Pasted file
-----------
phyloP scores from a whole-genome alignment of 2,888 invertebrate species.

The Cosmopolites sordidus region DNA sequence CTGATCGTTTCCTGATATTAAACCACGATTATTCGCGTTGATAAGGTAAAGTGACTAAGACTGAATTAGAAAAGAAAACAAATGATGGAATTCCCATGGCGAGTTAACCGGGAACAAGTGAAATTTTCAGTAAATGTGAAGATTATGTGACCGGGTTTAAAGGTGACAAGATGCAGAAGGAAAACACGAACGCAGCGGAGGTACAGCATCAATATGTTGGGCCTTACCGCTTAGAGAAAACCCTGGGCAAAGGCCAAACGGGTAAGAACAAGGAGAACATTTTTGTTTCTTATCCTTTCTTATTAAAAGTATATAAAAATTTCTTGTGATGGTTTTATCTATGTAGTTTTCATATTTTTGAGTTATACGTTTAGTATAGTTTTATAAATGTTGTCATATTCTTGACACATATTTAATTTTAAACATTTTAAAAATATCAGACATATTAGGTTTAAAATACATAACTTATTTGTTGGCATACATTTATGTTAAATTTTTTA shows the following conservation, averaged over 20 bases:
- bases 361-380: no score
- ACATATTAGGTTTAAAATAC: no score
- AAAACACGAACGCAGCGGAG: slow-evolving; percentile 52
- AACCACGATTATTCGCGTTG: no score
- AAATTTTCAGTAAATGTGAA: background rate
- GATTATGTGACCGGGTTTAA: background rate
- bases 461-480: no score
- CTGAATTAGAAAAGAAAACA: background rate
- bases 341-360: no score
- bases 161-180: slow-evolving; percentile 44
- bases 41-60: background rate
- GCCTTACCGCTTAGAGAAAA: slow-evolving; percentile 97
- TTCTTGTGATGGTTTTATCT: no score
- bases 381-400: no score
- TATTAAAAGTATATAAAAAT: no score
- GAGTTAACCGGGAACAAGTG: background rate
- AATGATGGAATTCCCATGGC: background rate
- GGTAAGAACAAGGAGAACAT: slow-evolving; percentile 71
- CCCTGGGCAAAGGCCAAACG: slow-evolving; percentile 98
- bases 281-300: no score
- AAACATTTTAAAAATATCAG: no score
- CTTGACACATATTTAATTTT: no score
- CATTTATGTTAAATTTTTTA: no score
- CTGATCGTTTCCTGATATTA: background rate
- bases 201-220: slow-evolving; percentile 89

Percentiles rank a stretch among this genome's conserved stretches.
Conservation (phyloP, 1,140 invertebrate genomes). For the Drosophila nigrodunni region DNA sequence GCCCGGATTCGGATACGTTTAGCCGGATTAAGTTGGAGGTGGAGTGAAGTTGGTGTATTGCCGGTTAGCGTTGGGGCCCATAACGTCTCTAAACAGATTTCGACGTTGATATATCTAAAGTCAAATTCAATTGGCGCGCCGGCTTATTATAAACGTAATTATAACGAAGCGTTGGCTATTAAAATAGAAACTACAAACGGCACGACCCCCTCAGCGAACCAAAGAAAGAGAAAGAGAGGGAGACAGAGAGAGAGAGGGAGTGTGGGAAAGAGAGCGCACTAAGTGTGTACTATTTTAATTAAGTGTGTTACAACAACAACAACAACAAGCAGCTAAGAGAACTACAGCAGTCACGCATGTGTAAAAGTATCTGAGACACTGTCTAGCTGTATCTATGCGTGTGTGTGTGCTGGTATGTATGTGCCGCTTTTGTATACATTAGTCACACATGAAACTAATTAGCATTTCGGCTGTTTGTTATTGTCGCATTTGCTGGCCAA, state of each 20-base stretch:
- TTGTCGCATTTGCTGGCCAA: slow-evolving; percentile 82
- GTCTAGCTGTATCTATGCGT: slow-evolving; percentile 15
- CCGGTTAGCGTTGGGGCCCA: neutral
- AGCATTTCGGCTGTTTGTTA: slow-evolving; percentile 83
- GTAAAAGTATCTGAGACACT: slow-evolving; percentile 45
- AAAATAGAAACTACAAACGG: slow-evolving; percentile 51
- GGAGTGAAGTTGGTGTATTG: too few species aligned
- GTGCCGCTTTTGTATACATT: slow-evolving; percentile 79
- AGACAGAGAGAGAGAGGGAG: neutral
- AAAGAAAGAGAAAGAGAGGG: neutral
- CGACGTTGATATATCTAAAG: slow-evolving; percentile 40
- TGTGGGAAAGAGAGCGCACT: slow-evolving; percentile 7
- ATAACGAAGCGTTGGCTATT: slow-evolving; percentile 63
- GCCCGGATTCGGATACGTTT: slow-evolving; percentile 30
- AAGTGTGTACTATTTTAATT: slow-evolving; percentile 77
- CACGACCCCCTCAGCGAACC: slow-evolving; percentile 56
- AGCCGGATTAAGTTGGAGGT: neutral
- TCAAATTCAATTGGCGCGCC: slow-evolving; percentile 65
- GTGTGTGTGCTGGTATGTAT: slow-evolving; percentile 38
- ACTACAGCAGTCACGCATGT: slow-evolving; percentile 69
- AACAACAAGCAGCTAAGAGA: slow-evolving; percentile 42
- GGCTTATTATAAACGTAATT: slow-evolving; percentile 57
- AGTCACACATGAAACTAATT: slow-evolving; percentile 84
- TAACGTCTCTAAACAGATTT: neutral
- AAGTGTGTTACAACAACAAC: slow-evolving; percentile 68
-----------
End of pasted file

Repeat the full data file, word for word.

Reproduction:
phyloP scores from a whole-genome alignment of 2,888 invertebrate species.

The Cosmopolites sordidus region DNA sequence CTGATCGTTTCCTGATATTAAACCACGATTATTCGCGTTGATAAGGTAAAGTGACTAAGACTGAATTAGAAAAGAAAACAAATGATGGAATTCCCATGGCGAGTTAACCGGGAACAAGTGAAATTTTCAGTAAATGTGAAGATTATGTGACCGGGTTTAAAGGTGACAAGATGCAGAAGGAAAACACGAACGCAGCGGAGGTACAGCATCAATATGTTGGGCCTTACCGCTTAGAGAAAACCCTGGGCAAAGGCCAAACGGGTAAGAACAAGGAGAACATTTTTGTTTCTTATCCTTTCTTATTAAAAGTATATAAAAATTTCTTGTGATGGTTTTATCTATGTAGTTTTCATATTTTTGAGTTATACGTTTAGTATAGTTTTATAAATGTTGTCATATTCTTGACACATATTTAATTTTAAACATTTTAAAAATATCAGACATATTAGGTTTAAAATACATAACTTATTTGTTGGCATACATTTATGTTAAATTTTTTA shows the following conservation, averaged over 20 bases:
- bases 361-380: no score
- ACATATTAGGTTTAAAATAC: no score
- AAAACACGAACGCAGCGGAG: slow-evolving; percentile 52
- AACCACGATTATTCGCGTTG: no score
- AAATTTTCAGTAAATGTGAA: background rate
- GATTATGTGACCGGGTTTAA: background rate
- bases 461-480: no score
- CTGAATTAGAAAAGAAAACA: background rate
- bases 341-360: no score
- bases 161-180: slow-evolving; percentile 44
- bases 41-60: background rate
- GCCTTACCGCTTAGAGAAAA: slow-evolving; percentile 97
- TTCTTGTGATGGTTTTATCT: no score
- bases 381-400: no score
- TATTAAAAGTATATAAAAAT: no score
- GAGTTAACCGGGAACAAGTG: background rate
- AATGATGGAATTCCCATGGC: background rate
- GGTAAGAACAAGGAGAACAT: slow-evolving; percentile 71
- CCCTGGGCAAAGGCCAAACG: slow-evolving; percentile 98
- bases 281-300: no score
- AAACATTTTAAAAATATCAG: no score
- CTTGACACATATTTAATTTT: no score
- CATTTATGTTAAATTTTTTA: no score
- CTGATCGTTTCCTGATATTA: background rate
- bases 201-220: slow-evolving; percentile 89

Percentiles rank a stretch among this genome's conserved stretches.
Conservation (phyloP, 1,140 invertebrate genomes). For the Drosophila nigrodunni region DNA sequence GCCCGGATTCGGATACGTTTAGCCGGATTAAGTTGGAGGTGGAGTGAAGTTGGTGTATTGCCGGTTAGCGTTGGGGCCCATAACGTCTCTAAACAGATTTCGACGTTGATATATCTAAAGTCAAATTCAATTGGCGCGCCGGCTTATTATAAACGTAATTATAACGAAGCGTTGGCTATTAAAATAGAAACTACAAACGGCACGACCCCCTCAGCGAACCAAAGAAAGAGAAAGAGAGGGAGACAGAGAGAGAGAGGGAGTGTGGGAAAGAGAGCGCACTAAGTGTGTACTATTTTAATTAAGTGTGTTACAACAACAACAACAACAAGCAGCTAAGAGAACTACAGCAGTCACGCATGTGTAAAAGTATCTGAGACACTGTCTAGCTGTATCTATGCGTGTGTGTGTGCTGGTATGTATGTGCCGCTTTTGTATACATTAGTCACACATGAAACTAATTAGCATTTCGGCTGTTTGTTATTGTCGCATTTGCTGGCCAA, state of each 20-base stretch:
- TTGTCGCATTTGCTGGCCAA: slow-evolving; percentile 82
- GTCTAGCTGTATCTATGCGT: slow-evolving; percentile 15
- CCGGTTAGCGTTGGGGCCCA: neutral
- AGCATTTCGGCTGTTTGTTA: slow-evolving; percentile 83
- GTAAAAGTATCTGAGACACT: slow-evolving; percentile 45
- AAAATAGAAACTACAAACGG: slow-evolving; percentile 51
- GGAGTGAAGTTGGTGTATTG: too few species aligned
- GTGCCGCTTTTGTATACATT: slow-evolving; percentile 79
- AGACAGAGAGAGAGAGGGAG: neutral
- AAAGAAAGAGAAAGAGAGGG: neutral
- CGACGTTGATATATCTAAAG: slow-evolving; percentile 40
- TGTGGGAAAGAGAGCGCACT: slow-evolving; percentile 7
- ATAACGAAGCGTTGGCTATT: slow-evolving; percentile 63
- GCCCGGATTCGGATACGTTT: slow-evolving; percentile 30
- AAGTGTGTACTATTTTAATT: slow-evolving; percentile 77
- CACGACCCCCTCAGCGAACC: slow-evolving; percentile 56
- AGCCGGATTAAGTTGGAGGT: neutral
- TCAAATTCAATTGGCGCGCC: slow-evolving; percentile 65
- GTGTGTGTGCTGGTATGTAT: slow-evolving; percentile 38
- ACTACAGCAGTCACGCATGT: slow-evolving; percentile 69
- AACAACAAGCAGCTAAGAGA: slow-evolving; percentile 42
- GGCTTATTATAAACGTAATT: slow-evolving; percentile 57
- AGTCACACATGAAACTAATT: slow-evolving; percentile 84
- TAACGTCTCTAAACAGATTT: neutral
- AAGTGTGTTACAACAACAAC: slow-evolving; percentile 68